Seeing the wearable product we’d been toiling over turned on and fully functional. …”

Emma: Same as Leroy — it was when we were putting together the prototype for the wearable. As soon as we got the boards we were going full speed, non-stop, making sure they all worked, debugging when they didn’t, and assembling the product. We were in the lab dancing around each other, reading each other’s body language so we could tell when someone looked confused or needed another part. The collaboration was really fun.

Jannie: To receive a lot of responses from people at Bresslergroup on the internal projects and usability testing I’ve done. It’s a supportive and exciting environment here. Being assigned more and more tasks as your colleagues gain confidence and trust in you is also great, and getting involved in different stages of various projects is fascinating!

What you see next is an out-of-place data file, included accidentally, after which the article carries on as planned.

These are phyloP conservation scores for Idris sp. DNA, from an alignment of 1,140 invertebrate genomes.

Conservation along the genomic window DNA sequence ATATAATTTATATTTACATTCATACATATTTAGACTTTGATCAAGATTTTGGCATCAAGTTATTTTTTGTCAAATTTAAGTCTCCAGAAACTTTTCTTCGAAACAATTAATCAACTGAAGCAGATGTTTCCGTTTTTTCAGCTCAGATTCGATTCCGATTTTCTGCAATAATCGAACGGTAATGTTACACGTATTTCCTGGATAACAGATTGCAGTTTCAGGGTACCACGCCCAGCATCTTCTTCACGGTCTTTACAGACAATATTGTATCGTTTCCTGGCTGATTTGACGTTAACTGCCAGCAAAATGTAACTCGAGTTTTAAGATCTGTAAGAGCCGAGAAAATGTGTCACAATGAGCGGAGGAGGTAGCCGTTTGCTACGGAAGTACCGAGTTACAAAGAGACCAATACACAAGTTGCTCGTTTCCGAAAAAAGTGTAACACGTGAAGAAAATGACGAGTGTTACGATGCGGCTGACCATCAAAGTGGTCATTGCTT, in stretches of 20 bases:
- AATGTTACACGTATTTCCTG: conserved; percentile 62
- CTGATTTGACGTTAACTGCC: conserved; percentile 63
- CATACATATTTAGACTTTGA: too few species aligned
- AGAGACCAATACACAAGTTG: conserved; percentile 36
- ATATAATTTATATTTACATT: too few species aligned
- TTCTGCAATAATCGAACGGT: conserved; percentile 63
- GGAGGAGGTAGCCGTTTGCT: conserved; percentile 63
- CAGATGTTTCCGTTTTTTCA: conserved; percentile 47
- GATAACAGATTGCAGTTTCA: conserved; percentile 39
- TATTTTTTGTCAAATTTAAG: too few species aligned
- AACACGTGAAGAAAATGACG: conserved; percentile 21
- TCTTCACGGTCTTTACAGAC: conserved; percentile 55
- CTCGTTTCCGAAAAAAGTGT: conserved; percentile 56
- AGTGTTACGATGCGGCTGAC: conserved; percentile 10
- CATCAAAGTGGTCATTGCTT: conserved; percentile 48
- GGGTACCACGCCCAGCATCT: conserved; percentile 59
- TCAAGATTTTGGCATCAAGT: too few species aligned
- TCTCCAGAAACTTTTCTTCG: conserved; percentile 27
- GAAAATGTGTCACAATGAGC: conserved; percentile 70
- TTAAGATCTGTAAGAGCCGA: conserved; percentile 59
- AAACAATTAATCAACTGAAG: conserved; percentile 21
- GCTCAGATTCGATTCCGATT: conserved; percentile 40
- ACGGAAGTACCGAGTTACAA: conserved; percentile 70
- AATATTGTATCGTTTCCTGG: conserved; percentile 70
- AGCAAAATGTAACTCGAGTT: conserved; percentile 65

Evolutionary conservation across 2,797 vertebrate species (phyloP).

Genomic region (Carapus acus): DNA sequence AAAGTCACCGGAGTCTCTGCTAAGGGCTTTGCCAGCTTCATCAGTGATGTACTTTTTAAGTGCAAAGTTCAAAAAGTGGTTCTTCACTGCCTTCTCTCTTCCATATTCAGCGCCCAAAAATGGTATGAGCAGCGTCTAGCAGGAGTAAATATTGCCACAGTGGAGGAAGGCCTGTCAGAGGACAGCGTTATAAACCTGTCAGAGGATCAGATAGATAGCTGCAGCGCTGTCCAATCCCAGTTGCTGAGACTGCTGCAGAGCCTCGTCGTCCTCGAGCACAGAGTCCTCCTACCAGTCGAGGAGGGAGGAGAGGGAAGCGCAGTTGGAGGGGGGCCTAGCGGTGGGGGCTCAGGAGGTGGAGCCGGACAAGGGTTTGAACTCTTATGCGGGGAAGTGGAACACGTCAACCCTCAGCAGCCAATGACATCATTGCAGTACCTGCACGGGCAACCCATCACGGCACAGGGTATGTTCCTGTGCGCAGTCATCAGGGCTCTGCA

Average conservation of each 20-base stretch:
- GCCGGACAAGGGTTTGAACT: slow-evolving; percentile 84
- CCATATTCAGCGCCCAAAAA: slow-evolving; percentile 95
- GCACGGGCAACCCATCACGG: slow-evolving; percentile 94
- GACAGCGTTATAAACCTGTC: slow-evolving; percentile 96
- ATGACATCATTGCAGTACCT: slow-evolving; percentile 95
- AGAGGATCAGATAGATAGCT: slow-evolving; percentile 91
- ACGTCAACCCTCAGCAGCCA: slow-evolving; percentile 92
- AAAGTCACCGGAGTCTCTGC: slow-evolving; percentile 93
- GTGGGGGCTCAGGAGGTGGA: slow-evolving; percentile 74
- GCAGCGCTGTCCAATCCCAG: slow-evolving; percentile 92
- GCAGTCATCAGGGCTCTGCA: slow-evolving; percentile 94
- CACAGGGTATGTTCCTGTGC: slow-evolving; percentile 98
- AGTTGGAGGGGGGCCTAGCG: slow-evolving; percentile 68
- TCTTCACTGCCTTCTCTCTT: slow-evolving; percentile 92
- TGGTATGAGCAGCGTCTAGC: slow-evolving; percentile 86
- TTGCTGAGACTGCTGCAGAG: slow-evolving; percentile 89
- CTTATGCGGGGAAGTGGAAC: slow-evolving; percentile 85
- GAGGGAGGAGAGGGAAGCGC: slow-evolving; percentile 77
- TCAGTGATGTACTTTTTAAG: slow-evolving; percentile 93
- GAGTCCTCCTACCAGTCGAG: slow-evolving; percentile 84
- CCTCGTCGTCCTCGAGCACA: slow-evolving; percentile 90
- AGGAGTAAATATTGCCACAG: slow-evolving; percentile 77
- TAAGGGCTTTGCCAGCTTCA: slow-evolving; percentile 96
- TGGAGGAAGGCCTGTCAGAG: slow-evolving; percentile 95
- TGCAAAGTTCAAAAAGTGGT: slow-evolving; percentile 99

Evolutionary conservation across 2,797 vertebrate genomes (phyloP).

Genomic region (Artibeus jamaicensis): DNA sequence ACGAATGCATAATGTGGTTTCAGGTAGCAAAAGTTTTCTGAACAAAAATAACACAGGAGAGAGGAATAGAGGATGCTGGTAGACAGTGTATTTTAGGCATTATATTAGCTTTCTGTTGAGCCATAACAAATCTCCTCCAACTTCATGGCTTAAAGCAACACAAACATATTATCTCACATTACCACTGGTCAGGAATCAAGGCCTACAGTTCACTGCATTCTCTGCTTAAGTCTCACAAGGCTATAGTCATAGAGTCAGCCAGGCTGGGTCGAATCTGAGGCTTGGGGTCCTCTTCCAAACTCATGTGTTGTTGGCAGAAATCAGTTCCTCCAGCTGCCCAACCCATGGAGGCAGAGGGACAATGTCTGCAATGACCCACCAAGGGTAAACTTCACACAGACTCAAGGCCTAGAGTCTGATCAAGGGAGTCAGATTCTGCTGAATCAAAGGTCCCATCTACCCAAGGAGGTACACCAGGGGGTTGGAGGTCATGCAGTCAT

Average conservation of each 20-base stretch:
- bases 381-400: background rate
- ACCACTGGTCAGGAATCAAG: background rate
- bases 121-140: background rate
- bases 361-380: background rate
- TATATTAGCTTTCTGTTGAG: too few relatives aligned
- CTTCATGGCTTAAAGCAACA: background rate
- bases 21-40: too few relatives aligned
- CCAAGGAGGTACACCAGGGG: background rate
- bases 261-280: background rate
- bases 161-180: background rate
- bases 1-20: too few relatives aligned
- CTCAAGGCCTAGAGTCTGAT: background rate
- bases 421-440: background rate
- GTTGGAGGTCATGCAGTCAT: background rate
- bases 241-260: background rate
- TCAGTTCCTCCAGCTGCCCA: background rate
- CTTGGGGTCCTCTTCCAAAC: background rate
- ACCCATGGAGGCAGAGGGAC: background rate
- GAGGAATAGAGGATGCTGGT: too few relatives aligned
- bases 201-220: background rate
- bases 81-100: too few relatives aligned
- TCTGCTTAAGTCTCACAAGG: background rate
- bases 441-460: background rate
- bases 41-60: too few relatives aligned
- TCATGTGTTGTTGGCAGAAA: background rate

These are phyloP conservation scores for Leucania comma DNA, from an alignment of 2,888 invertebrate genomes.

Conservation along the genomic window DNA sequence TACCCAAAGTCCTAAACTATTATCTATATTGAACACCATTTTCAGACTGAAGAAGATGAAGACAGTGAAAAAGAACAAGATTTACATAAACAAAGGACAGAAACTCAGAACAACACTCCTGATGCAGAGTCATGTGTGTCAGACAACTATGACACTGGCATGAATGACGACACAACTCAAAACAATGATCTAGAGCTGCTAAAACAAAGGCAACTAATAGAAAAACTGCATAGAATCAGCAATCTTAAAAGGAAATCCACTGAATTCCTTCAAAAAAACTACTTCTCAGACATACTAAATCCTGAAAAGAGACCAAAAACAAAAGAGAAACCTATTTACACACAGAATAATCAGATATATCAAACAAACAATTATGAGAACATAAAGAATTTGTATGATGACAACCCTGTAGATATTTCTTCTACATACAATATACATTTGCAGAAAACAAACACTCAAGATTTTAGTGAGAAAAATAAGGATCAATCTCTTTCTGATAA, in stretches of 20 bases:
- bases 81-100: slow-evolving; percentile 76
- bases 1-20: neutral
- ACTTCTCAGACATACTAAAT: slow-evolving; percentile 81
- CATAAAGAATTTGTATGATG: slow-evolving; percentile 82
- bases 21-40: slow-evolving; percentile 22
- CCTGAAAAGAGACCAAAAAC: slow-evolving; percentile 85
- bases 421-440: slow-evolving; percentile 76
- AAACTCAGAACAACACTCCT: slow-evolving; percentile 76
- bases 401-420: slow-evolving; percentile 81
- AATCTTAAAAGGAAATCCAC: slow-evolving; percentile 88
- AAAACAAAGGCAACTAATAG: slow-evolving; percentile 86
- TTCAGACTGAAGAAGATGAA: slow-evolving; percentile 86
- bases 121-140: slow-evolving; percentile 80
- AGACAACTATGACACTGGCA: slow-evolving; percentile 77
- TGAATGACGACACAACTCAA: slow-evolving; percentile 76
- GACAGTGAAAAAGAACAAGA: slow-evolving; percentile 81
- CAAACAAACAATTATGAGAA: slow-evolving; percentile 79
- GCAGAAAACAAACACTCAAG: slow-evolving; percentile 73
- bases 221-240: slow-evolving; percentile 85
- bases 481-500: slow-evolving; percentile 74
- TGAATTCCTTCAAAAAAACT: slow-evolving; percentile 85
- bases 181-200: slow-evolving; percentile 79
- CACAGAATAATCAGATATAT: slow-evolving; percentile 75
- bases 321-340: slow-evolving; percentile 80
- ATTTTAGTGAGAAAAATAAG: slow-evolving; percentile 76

The Most Challenging Moments

Evan: Weighing different design requirements, finding how to get around them, and communicating that to the client was challenging.

Emma: When I first started and got thrown right in, I realized I’m doing this, I’m not helping someone else do this. It was a moment of panic, of thinking, “I have so many questions! I don’t even know what I don’t know.” But I started small and got to a place where I was more comfortable.

Sean: Working late to get another prototype to work so it could ship the next day.

When I first started and got thrown right in, I realized I’m doing this, I’m not helping someone else do this. It was a moment of panic. …”